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Mixing Marijuana With Opioids May Not Be Good for Mental Health

THURSDAY, Aug. 22, 2019 (HealthDay News) -- As America continues to struggle with an opioid epidemic, marijuana has been suggested by some as a safer alternative to opioid painkillers. But taking the two together may leave users vulnerable to mental health issues, a new study finds.

Not only that, researchers found that those who combined pot and opioids for pain were also more likely to abuse other drugs such as cocaine, alcohol and sedatives.

"There's been a lot of buzz that maybe pot is the new or safer alternative to opioids, so that's something we wanted to investigate," study lead author Andrew Rogers said in a University of Houston news release. He is a doctoral student in clinical psychology from the university's Anxiety and Health Research Laboratory and Substance Use Treatment Clinic.

Rogers and his colleagues recruited 450 adults who were using opioids to manage chronic pain that had lasted for at least three months. The participants answered several online questionnaires on general information about themselves, their mental health, their pain levels and use of other substances.

The researchers found that people who mixed opioids with pot had higher rates of anxiety and depression, and they were also more likely to abuse other drugs, including cocaine, alcohol, sedatives and tobacco.

But Dr. Michael Hooten, from the American Academy of Pain Medicine, noted the study doesn't prove a pot-opioid combo causes mental health issues.

For example, it's possible that individuals with existing mental health problems engaged in risky behaviors to manage their symptoms, such as combining drugs.

"I did not see any information about [participants'] baseline history of mental health problems. What they did was simply a cross-sectional assessment of symptoms," said Hooten, who wasn't involved with the study.

Still, "what this study tells us is that individuals with chronic pain that use opioids and cannabis concurrently are more likely to have mental health problems and other substance use issues, and that is very important," Hooten said.

To determine whether combining pot and opioids actually causes mental health issues, researchers would need to do a study in which baseline mental health was assessed and participants were then assigned to take either opioids or opioids and pot, Hooton said. While this may seem unethical, given the widespread use of pot, such a study would more than likely receive regulatory permission, he said.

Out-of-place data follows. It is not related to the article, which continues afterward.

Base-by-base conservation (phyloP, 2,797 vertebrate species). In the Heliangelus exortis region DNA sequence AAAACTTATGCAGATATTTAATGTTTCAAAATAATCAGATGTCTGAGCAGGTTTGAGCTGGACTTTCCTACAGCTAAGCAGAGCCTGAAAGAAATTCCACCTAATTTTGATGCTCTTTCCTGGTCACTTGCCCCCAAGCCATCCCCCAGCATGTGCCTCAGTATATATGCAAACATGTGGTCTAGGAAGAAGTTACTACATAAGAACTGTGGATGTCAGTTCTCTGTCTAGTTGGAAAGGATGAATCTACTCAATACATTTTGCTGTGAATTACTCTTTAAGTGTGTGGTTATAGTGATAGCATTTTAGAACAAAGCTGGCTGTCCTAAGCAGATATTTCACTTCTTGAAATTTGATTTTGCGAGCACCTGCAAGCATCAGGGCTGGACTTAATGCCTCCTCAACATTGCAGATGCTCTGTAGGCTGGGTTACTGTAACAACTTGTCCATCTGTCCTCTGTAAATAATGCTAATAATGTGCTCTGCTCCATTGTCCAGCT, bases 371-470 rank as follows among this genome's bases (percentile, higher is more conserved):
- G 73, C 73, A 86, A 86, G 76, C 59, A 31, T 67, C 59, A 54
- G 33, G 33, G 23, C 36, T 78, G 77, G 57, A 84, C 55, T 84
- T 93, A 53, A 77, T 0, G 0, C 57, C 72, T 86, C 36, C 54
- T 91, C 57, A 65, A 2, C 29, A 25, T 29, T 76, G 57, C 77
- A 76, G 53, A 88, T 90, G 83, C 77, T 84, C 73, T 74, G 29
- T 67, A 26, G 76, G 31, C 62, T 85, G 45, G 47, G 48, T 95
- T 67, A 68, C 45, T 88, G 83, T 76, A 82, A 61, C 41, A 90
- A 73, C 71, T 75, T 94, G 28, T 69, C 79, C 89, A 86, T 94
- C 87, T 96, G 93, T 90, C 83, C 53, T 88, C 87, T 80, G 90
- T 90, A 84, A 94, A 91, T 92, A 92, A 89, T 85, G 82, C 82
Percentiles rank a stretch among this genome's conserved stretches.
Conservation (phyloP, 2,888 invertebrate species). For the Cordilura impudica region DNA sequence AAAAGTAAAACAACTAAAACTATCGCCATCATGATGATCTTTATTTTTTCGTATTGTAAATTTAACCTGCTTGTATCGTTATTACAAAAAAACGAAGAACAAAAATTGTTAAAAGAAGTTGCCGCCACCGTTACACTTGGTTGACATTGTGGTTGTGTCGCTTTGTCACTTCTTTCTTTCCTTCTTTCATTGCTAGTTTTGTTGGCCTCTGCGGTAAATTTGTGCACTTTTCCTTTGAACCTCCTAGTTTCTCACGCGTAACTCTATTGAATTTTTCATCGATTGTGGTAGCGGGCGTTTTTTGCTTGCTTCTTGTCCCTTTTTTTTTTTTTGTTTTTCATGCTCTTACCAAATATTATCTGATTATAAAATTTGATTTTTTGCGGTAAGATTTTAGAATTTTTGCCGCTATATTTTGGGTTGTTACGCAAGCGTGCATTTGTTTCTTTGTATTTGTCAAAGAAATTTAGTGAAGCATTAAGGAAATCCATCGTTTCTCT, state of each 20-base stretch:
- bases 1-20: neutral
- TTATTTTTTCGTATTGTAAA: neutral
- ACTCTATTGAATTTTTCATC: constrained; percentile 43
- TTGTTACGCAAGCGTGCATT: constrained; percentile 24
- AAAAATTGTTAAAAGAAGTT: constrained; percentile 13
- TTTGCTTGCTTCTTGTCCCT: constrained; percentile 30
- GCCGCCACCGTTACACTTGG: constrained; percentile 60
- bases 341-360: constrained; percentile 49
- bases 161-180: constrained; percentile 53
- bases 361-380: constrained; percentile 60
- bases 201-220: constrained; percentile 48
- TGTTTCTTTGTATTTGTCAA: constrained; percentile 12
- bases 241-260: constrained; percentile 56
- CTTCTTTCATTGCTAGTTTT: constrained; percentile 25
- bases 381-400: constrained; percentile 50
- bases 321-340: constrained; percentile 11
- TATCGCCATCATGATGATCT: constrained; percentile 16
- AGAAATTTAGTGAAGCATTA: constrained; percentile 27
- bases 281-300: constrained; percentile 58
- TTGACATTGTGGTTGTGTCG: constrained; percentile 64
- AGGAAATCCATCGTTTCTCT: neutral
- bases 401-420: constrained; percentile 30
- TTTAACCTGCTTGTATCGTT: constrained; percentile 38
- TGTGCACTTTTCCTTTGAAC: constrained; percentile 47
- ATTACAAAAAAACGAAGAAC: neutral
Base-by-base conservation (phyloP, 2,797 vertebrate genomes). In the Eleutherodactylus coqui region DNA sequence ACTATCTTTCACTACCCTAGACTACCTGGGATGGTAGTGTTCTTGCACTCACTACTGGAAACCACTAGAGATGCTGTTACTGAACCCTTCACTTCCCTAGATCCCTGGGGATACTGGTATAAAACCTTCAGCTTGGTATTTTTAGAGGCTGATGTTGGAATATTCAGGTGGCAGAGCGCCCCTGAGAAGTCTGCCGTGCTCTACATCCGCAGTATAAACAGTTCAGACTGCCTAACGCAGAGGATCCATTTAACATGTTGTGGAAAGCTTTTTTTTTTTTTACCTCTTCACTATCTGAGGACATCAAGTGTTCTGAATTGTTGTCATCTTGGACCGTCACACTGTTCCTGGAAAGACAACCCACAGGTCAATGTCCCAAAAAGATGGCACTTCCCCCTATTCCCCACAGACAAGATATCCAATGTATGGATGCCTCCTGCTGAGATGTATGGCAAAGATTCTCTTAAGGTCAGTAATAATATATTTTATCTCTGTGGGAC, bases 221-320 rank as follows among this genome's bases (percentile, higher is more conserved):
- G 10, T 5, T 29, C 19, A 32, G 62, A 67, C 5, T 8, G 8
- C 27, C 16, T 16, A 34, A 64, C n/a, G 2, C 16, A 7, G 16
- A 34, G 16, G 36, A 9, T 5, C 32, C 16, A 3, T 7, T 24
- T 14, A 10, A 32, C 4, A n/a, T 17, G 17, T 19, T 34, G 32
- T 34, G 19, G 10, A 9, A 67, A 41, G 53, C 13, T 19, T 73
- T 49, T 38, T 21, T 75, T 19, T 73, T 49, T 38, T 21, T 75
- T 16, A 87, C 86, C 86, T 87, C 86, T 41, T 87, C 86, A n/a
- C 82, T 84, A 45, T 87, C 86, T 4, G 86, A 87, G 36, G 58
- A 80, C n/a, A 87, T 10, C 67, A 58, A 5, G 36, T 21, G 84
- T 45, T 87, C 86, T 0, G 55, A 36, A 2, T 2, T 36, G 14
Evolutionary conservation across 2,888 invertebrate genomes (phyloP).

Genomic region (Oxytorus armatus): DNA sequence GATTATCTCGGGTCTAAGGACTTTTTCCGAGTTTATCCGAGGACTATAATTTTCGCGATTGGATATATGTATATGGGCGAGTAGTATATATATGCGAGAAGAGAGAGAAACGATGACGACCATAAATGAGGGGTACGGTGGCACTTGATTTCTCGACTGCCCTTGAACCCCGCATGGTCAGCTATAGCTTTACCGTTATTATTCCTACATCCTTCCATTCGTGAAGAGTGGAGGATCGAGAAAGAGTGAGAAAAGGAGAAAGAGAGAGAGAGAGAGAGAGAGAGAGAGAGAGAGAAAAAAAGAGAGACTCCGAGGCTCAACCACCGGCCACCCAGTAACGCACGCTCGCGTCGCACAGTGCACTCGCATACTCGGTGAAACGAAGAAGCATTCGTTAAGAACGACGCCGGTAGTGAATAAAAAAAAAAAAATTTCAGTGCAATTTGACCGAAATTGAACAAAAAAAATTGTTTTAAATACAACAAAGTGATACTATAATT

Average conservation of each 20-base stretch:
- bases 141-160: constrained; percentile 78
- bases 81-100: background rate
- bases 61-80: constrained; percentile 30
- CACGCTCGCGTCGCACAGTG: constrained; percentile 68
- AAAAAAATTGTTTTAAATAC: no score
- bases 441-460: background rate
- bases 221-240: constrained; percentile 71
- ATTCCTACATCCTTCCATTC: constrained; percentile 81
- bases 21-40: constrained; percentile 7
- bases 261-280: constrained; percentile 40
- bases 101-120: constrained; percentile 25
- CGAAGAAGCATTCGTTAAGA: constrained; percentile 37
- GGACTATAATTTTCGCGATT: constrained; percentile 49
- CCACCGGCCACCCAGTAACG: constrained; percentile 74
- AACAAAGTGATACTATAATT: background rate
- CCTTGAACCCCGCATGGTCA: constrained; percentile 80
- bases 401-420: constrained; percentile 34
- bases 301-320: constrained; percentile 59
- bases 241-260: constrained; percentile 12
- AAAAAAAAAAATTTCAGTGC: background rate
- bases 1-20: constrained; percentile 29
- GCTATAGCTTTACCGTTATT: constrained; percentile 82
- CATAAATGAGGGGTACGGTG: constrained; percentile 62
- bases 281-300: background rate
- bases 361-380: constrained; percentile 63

The study also found that those who used opioids and pot together didn't have lower pain scores than those who used opioids alone.

Why?

It could be that there's a "ceiling effect," or a maximum point beyond which increased pain does not matter. Or it could be that pot doesn't actually decrease pain. "The literature on the effects of pot on pain tolerance is limited and mixed," the researchers wrote.

Overall, this study suggests that substance abuse, chronic pain and mental health are closely intertwined. Given the risks of combining substances, it may be helpful for doctors to identify and monitor patients who are co-using substances, encourage patients to stop using pot with opioids, or identify those who use pot before prescribing opioids, the researchers said.

"The findings highlight a vulnerable population of polysubstance users with chronic pain and indicate the need for more comprehensive assessment and treatment of chronic pain," said Rogers.

The study was published in July/August issue of the Journal of Addiction Medicine.

More information

The U.S. National Institute on Drug Abuse has more about marijuana.

SOURCES: W. Michael Hooten, M.D., board member, American Academy of Pain Medicine, and professor, department of anesthesiology, division of pain medicine, Mayo Clinic, Rochester, Minn.; July/August 2019, Journal of Addiction Medicine; University of Houston, news release, Aug. 12, 2019

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